Switzerland's sports ministry on Sunday confirmed reports that it is reviewing laws covering corruption in sport in the wake of the latest scandal to hit Zurich-based FIFA.
The Swiss newspaper Sonntagszeitung reported that Swiss Defence and Sports minister Ueli Maurer had asked officials to examine the issue and report back with recommendations, with a view to possibly tightening the net.
"I can confirm the report," defence and sports ministry spokesman Martin Buehler said.
Apart from its own domestic sports associations, Switzerland is host to about 40 international federations such as world football's governing body, the European governing body UEFA, the International Olympic Committee and the International Cycling Union (UCI).
Federal Sports Office spokesman Christoph Lauener told the newspaper that the review was due to Switzerland's role as a host of international sports federations.
"And corruption is in the meantime a bigger danger for sports and its image than doping," he added, with the growing commercialisation of sports.
International sports federations are covered by special hosting agreements granting dispensation from some local laws such as taxation, although FIFA is also registered as a non-profit association in Switzerland.
Football's governing body has provisionally suspended two senior officials and launched an investigation over alleged World Cup vote selling ahead of the announcement of the winning host countries for 2018 and 2022 on December 2.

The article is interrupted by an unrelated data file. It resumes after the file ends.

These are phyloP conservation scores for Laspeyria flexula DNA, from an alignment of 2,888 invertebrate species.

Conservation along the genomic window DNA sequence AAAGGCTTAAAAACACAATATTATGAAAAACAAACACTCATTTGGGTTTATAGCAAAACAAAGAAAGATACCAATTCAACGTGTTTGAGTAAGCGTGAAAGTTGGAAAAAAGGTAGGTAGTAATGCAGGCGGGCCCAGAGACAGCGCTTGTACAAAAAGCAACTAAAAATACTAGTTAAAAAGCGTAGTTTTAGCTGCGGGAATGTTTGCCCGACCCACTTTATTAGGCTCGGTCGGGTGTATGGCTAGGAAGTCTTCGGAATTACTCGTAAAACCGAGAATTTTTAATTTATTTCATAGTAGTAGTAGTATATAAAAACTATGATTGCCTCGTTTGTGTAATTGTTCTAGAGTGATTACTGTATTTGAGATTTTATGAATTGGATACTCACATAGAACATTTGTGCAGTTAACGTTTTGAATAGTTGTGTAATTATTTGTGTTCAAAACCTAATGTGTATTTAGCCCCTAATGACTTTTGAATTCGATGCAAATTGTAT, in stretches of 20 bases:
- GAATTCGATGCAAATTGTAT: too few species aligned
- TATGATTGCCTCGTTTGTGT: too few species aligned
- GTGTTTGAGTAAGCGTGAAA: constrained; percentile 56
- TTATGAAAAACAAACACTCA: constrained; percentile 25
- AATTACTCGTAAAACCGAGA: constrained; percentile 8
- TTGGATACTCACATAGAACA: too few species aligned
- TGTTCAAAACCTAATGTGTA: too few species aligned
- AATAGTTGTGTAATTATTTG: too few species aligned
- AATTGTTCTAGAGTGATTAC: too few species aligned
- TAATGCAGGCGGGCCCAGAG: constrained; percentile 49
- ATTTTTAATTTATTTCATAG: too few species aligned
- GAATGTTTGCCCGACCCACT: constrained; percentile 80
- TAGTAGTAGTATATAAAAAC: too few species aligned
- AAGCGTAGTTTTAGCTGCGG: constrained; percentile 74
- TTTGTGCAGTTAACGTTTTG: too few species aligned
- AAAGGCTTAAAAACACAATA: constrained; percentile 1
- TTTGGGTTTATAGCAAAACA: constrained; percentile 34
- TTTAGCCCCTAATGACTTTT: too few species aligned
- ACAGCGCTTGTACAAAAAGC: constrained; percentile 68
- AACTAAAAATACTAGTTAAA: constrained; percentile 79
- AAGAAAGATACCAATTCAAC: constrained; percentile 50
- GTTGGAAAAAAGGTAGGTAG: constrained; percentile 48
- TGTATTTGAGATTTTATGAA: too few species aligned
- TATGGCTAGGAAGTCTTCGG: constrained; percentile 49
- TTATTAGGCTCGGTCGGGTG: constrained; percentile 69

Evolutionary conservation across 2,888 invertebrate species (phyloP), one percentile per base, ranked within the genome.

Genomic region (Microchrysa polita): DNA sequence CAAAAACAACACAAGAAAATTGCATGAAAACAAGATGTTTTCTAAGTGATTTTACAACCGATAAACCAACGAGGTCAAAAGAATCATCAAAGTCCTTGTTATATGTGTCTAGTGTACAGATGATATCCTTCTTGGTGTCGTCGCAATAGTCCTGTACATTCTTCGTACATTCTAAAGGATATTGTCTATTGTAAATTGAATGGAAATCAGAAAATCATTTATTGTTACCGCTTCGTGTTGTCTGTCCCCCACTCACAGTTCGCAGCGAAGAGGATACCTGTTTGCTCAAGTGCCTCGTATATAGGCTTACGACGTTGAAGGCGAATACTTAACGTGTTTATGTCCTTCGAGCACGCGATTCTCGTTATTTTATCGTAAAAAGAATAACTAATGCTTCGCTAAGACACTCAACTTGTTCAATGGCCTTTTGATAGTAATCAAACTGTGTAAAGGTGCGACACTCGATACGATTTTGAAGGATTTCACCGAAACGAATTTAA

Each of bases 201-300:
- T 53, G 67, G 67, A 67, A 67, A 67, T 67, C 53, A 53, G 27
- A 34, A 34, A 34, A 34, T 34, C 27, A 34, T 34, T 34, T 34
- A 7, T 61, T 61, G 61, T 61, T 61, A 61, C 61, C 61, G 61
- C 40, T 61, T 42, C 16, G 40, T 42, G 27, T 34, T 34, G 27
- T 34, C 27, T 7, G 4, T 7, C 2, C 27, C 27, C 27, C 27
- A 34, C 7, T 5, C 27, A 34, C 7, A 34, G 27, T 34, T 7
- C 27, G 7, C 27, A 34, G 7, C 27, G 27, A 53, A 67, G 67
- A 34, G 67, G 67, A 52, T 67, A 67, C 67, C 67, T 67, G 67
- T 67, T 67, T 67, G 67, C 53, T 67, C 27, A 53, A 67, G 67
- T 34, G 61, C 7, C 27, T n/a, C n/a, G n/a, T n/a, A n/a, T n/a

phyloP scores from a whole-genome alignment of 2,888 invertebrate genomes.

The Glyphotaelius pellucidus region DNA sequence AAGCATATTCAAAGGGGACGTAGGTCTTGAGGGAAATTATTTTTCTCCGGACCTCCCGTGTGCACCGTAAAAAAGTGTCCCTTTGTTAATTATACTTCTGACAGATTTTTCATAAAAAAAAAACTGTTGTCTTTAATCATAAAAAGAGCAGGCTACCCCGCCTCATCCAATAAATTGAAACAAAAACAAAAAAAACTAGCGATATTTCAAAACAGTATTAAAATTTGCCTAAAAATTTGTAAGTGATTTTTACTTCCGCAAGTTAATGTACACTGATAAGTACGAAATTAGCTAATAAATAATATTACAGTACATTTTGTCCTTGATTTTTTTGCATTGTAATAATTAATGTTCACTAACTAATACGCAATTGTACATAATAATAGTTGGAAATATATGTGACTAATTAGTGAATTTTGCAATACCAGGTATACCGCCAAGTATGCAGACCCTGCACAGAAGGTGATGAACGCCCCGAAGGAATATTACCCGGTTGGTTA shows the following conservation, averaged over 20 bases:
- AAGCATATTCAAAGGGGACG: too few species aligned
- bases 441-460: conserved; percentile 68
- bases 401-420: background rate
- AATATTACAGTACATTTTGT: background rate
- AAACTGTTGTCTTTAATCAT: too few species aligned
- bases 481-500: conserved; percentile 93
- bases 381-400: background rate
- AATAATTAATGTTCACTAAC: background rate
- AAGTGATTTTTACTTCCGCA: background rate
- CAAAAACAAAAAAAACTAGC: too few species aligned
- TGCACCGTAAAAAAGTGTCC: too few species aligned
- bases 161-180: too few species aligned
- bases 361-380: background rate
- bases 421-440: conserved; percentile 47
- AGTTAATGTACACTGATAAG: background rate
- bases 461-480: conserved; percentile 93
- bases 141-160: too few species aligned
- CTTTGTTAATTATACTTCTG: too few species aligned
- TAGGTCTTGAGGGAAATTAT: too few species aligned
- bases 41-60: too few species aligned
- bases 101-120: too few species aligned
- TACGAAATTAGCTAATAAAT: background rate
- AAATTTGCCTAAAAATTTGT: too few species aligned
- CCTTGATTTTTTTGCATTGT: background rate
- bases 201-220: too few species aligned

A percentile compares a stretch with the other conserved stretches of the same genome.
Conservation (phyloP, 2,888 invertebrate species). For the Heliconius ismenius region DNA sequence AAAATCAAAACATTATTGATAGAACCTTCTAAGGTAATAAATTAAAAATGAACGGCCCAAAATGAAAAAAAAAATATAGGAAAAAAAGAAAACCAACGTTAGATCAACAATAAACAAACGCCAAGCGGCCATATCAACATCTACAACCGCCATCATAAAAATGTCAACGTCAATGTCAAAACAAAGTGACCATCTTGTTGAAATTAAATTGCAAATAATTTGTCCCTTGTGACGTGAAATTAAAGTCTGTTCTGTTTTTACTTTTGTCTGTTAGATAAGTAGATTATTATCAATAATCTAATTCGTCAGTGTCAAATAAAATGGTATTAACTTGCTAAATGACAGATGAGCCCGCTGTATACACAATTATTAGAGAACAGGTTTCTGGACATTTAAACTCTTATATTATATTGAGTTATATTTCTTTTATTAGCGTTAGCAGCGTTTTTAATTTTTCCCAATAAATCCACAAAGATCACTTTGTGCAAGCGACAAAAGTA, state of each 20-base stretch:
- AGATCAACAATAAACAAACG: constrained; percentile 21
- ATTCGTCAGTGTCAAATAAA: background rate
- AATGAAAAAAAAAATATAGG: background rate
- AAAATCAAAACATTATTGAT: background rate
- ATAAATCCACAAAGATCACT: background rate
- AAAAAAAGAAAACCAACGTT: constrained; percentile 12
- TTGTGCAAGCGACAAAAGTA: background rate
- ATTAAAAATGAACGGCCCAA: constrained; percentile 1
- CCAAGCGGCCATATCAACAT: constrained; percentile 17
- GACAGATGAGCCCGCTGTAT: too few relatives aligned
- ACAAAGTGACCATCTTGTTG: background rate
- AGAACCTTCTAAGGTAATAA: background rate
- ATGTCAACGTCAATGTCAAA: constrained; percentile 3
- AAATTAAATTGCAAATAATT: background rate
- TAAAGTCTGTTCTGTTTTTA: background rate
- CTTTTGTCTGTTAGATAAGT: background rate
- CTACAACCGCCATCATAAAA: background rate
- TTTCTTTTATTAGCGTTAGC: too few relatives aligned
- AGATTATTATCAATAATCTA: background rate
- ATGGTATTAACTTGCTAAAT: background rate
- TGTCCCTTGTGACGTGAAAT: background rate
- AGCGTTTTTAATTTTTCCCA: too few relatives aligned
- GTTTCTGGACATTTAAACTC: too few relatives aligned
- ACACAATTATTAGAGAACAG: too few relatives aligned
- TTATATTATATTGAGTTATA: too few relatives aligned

In a new twist, the British newspaper that first reported the allegations said on Sunday that former FIFA general secretary Michel Zen-Ruffinen had identified officials. He said that he could take money in return for votes in the race to host the World Cup.
In comments quoted by the paper, Zen-Ruffinen said he was "totally against" bribery and had only offered to make introductions.
He added in secret footage taken by undercover journalists: "I would never play this game but there are people who are like that."
Zen-Ruffinen left the governing body in 2002 after being forced out in a row with FIFA President Sepp Blatter over detailed allegations the general secretary made of financial impropriety at the governing body.